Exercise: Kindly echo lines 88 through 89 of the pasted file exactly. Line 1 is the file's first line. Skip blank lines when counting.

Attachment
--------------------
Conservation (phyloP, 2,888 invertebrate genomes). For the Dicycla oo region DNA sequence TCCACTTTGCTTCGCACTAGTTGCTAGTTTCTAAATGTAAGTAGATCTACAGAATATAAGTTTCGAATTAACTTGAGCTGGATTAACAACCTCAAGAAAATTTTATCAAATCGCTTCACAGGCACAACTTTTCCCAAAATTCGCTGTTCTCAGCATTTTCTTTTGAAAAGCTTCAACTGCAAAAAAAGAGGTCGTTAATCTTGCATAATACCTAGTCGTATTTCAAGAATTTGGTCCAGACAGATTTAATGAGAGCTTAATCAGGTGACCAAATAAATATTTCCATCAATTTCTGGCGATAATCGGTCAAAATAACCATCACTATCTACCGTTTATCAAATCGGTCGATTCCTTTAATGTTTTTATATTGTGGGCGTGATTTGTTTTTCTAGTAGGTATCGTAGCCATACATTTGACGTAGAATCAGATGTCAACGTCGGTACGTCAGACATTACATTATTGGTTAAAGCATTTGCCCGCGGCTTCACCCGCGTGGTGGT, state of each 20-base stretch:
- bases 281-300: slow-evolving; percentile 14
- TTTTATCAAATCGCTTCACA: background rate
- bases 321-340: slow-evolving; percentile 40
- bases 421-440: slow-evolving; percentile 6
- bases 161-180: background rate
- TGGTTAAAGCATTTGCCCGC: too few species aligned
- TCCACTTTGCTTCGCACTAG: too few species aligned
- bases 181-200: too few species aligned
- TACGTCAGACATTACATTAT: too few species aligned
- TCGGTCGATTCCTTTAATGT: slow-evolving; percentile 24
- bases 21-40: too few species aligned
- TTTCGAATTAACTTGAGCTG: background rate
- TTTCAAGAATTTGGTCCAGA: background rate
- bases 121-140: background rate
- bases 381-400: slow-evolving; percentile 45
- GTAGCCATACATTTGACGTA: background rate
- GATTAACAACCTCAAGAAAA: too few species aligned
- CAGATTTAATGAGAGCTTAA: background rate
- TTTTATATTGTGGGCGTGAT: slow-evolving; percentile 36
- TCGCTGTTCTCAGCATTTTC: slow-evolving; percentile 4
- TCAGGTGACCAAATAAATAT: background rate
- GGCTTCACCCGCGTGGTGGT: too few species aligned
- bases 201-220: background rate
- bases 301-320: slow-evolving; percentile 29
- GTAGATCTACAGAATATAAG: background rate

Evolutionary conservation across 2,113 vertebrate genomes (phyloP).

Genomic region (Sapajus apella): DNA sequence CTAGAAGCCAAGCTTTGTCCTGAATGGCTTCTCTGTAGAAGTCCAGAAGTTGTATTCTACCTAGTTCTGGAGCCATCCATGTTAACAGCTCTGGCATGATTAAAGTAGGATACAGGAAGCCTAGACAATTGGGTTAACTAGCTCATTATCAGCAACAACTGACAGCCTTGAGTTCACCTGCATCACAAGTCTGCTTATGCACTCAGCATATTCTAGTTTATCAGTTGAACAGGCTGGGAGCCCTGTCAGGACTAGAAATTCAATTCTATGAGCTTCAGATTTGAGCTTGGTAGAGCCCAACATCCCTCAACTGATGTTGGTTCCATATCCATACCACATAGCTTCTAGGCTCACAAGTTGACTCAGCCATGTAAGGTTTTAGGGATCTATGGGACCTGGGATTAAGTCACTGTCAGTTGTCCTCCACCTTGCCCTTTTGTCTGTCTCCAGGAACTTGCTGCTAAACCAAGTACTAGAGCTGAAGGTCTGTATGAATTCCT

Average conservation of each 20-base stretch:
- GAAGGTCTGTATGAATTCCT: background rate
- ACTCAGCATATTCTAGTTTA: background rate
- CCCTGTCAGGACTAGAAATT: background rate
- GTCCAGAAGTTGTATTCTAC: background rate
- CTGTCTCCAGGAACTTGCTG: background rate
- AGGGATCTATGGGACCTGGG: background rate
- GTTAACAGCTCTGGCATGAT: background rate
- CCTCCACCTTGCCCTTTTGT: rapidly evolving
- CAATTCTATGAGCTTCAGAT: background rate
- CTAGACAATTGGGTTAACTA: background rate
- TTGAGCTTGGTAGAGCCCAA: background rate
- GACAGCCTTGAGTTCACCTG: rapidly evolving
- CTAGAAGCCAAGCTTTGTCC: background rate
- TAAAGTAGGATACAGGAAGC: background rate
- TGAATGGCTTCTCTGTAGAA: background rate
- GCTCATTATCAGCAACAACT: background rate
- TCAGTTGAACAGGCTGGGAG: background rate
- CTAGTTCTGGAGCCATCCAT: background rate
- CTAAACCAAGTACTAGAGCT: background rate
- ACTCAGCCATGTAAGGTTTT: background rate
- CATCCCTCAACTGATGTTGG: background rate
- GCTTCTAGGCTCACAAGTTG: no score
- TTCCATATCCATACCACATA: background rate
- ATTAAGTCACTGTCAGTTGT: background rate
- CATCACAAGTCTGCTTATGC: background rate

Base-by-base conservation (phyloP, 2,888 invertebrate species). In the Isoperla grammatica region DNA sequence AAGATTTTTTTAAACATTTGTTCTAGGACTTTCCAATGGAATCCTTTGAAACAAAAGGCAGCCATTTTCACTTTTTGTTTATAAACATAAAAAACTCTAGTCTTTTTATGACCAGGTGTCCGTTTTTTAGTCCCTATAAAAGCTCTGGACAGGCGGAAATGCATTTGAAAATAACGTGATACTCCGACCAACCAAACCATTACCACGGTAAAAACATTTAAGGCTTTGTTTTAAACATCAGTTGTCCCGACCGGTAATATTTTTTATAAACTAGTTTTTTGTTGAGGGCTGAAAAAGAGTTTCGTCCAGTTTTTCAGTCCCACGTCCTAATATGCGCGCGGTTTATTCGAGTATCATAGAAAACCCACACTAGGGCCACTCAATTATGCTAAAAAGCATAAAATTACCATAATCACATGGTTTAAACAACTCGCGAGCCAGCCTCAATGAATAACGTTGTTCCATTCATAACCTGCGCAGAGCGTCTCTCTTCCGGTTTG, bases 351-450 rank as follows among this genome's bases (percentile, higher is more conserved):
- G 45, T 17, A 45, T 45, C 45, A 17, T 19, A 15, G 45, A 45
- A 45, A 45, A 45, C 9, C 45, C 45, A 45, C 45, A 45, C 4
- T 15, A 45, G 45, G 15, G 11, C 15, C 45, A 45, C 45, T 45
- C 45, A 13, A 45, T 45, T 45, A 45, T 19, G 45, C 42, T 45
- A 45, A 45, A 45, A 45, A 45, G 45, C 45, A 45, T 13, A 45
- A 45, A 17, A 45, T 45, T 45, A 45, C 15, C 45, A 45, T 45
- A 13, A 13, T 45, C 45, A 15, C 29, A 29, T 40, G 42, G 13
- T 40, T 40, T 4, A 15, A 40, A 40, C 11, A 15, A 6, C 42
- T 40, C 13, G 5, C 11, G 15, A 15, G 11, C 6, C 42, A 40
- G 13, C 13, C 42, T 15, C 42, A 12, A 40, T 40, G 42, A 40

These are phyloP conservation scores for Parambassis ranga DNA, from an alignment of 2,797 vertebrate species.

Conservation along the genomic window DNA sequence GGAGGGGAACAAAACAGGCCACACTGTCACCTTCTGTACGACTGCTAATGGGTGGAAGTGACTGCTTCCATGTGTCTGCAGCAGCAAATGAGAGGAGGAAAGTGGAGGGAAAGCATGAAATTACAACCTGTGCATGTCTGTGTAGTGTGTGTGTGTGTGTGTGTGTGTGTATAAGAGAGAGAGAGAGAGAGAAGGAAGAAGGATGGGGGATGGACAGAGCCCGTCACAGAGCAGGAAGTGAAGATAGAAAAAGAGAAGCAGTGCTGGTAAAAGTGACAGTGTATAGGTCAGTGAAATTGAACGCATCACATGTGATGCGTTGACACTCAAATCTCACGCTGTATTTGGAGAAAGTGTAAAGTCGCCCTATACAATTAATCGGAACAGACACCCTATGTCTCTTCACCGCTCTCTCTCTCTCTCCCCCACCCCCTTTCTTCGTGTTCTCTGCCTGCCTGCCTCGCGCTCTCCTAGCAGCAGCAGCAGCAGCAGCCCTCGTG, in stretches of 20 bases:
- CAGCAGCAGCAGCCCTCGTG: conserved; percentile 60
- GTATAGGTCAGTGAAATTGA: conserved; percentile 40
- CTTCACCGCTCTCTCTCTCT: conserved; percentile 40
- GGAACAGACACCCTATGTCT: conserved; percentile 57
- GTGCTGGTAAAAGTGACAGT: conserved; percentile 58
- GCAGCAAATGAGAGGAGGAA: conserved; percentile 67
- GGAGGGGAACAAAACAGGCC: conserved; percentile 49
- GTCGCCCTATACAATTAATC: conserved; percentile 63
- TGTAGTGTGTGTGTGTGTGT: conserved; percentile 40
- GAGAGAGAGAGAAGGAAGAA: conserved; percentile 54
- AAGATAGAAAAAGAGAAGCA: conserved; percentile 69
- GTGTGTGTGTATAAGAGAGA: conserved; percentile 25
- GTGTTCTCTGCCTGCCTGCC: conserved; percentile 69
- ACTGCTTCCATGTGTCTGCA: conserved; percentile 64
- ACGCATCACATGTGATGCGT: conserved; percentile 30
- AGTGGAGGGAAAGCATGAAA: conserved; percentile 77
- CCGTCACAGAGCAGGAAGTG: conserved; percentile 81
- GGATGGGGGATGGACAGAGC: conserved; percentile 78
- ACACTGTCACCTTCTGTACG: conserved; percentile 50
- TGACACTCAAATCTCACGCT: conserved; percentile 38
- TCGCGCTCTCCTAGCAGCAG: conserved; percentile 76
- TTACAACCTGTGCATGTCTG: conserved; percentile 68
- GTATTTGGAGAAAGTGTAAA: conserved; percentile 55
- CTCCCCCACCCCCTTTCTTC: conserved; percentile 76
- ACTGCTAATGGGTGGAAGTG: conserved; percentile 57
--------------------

- TCGCGCTCTCCTAGCAGCAG: conserved; percentile 76
- TTACAACCTGTGCATGTCTG: conserved; percentile 68